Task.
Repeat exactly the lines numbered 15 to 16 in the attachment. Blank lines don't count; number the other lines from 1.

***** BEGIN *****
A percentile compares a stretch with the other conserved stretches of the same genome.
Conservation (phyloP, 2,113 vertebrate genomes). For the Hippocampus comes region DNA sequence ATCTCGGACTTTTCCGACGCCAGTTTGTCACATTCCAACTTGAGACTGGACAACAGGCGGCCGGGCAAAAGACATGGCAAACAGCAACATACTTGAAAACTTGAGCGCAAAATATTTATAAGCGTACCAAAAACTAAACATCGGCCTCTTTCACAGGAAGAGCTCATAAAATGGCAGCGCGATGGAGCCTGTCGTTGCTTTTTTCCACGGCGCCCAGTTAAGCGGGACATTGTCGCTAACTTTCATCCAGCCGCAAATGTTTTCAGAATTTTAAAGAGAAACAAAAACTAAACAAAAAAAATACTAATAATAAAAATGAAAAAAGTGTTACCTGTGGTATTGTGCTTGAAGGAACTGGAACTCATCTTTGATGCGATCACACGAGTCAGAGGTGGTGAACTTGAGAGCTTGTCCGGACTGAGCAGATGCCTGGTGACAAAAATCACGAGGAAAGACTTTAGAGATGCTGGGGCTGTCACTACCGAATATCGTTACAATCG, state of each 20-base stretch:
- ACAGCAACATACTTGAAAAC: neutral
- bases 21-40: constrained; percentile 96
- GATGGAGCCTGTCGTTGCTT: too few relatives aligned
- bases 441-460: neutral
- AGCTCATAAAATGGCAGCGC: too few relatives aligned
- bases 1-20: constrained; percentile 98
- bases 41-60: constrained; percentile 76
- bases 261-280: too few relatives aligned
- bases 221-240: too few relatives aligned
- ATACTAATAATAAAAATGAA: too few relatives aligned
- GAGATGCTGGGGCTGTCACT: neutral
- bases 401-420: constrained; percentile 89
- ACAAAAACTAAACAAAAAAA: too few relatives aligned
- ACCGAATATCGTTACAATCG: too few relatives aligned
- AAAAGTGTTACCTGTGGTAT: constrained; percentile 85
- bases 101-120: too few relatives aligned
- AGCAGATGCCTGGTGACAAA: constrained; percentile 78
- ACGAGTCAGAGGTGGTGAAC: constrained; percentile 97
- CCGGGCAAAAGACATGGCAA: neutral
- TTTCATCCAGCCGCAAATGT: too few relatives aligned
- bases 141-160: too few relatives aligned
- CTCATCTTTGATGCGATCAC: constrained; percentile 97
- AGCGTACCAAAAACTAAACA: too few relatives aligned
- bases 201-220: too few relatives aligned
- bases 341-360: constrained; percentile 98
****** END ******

- ACAAAAACTAAACAAAAAAA: too few relatives aligned
- ACCGAATATCGTTACAATCG: too few relatives aligned